The SX Scorpion Bass Guitar Chronicles

Dan and his SX Scorpion.

The SX Scorpion: a little-known, four-stringed chunk of wood with a jet-black finish, the shape of a Fender Jazz bass — and possibly the best thing I’ve ever bought, in terms of value for money.

My SX Scorpion bass most likely started its life in Japan, and was forged in a rock factory along with its brothers and sisters. Before long, the Scorpion was coated in bubble wrap and shipped over to an exotic land called New Zealand. On arrival, the axe was displayed in the window of Wellington’s Weta Guitars; that’s where I come in.

Brand New Price Tag: $300 New Zealand: around $204 US based on the exchange rate in 2006

One night I was stocking shelves at The Warehouse when my eccentric friend Dave, a 60-odd year old man with a raspy voice, a 50’s Teddy Boy hairdo and tight leather pants, came up to me to tell me about this sweet scorpion clad bass he had tinkered with in Weta Guitars.

“Ahhh, it’s a reaaaaaal beauty maaan, ya know. You’ve gotta go down there and pluck the strings on it, ya knooooow. Buy that axe, man. You’ve got to,” said Dave like an excitable pup with a throat infection.

“I’ll have a butcher’s (look) tomorrow.” I replied.

With my first weekly pay cheque from The Warehouse (around $300 NZ/$217 US after deductions — I ended up being very hungry that week) burning a hole in my back pocket, I walked on down to Weta Guitars the following afternoon to get my hands on the legendary Scorpion bass. To cut a long story short, it was slick, menacing and played like a dream — I parted with my cash almost instantly.

The next day, I checked into another rock shop in town to pick up my Behringer bass amp ($500 NZ/$340 US bought on credit) and wheeled it up what seemed to be the world’s steepest hill to test out my new rig at my mate Joe’s (an exceptional blues and rock drummer) place.

We jammed for hours and although I had to live on water and noodles for the week, it was well worth the sacrifice.

Weekly slot playing bass at the Cuba Street Café in Wellington: paid in beer, shakes, and burgers

Even though I frequented the place, it was some time ago and I can’t remember its name for the life of me — so I’ll simply refer to it as the Cuba Street Café (as it was based just off Cuba Street).

I was playing my SX Scorpion through a portable amp in my front yard when a Spanish backpacker, lured in by the striking looks of the bass, approached me. He said he could play the guitar and ran to his rented estate car to grab it. He was good — in fact, he was very good.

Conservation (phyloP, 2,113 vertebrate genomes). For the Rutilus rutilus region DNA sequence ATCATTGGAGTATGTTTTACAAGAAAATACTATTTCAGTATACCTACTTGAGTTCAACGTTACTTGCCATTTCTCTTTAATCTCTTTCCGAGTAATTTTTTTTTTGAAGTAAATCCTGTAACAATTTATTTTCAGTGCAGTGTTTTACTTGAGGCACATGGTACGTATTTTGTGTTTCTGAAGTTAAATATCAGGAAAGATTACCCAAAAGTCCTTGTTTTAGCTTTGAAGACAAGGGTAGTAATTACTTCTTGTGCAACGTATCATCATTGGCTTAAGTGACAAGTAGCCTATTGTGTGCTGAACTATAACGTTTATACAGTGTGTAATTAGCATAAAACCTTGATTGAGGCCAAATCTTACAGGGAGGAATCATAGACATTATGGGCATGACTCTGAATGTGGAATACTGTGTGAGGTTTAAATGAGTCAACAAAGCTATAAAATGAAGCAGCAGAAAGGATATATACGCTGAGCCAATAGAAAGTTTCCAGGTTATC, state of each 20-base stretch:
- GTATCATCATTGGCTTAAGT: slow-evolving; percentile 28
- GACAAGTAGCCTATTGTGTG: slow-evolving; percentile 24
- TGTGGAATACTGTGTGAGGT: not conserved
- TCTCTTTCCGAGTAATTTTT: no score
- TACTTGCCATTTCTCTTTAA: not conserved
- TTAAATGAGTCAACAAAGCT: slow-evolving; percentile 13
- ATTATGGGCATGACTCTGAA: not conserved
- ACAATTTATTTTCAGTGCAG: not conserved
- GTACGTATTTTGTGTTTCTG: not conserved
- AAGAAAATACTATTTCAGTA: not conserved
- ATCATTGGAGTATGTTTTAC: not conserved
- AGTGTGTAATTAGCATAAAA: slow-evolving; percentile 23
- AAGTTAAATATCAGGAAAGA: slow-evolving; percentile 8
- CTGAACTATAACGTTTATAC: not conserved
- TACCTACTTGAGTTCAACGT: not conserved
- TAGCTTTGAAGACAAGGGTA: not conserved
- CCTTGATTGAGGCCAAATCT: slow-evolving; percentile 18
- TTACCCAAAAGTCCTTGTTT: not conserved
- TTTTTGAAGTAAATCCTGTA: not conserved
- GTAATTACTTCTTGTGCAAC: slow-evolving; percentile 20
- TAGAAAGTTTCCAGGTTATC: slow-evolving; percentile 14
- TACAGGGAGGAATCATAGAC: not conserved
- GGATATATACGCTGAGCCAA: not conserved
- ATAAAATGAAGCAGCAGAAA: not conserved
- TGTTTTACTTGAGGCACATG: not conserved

We sank a few beers and ventured into town to meet his friend, who worked at the Cuba Street Café. I sat and watched the two converse in Spanish for a while and afterwards they both came over to me and asked if I wanted to join them as part of an instrumental trio, playing at the café every Thursday evening, indefinitely.

When I found out the pay was beer and burgers I jumped at the chance and our weird Spanish blues-rock, burger-devouring jam band was born: bass, guitar, and—believe it or not—trombone.

Our residency lasted around three months, I pretty much had a shake, a burger, and four beers every time we played, which at the time came in at a total of $30 New Zealand (around $20 US). So, all in all, my bass helped me to make $360 (around $244 US) in food and drink. I had made my money back, in a roundabout way, and my bass hadn’t let me down once. The only drawback was that, after so many gigs, I temporarily went off burgers.

Pick-ups and strings added: a grand total of $210 New Zealand: around $140 US based on the exchange rate in 2008

I had been jamming with Joe and recording a few demos in my bedroom for a while and wanted to get on stage. Joe and I got talking to Cormac, one of the eccentric day shift workers from The Warehouse, and he told us that he needed a rhythm section for his new project, Killing Bear.

Although it wasn’t quite like the stuff that we were making, we did like the music’s hard edge and energy, plus we got to jam regularly with an accomplished guitarist. Not wanting to get lost in the sea of Wellington bands floating their way through the circuit at the time, we decided to embark on an adventure to play house parties throughout the city and make a name for ourselves.

Before we booked ourselves a load of house party gigs, I decided to take my plank down to Weta and get it suitably suped up for the task ahead. Wanting to achieve a warm yet gutsy sound, I opted for a pair of DiMarzio DP409 Virtual Vintage Heavy Blues- style pick-ups, plus thick Ernie Ball strings. The Scorpion sounded perfect, but it did cost me almost as much as it was originally worth. Luckily, I made some of it back by giving bass lessons to a kid in Newtown ($15 NZ/$12 US apiece) — I tried to show him the fundamentals but he just wanted to learn Smoke on the Water. I lasted three lessons before he got bored.

As Killing Bear, we played three or four epic house parties before, let’s just say, our creative issues got in the way. We disbanded after just five months. It was okay while it lasted.

Homeward bound: excess baggage cost $40 New Zealand: around $27 US based on the 2009 exchange rate

A year or so had passed and for one reason or another, I decided to make the decision to go back to the UK, for good. During a bitter winter, I locked myself away in a home studio with my mate Chris and churned out eight new demos, most of which were originally arranged using my SX Scorpion.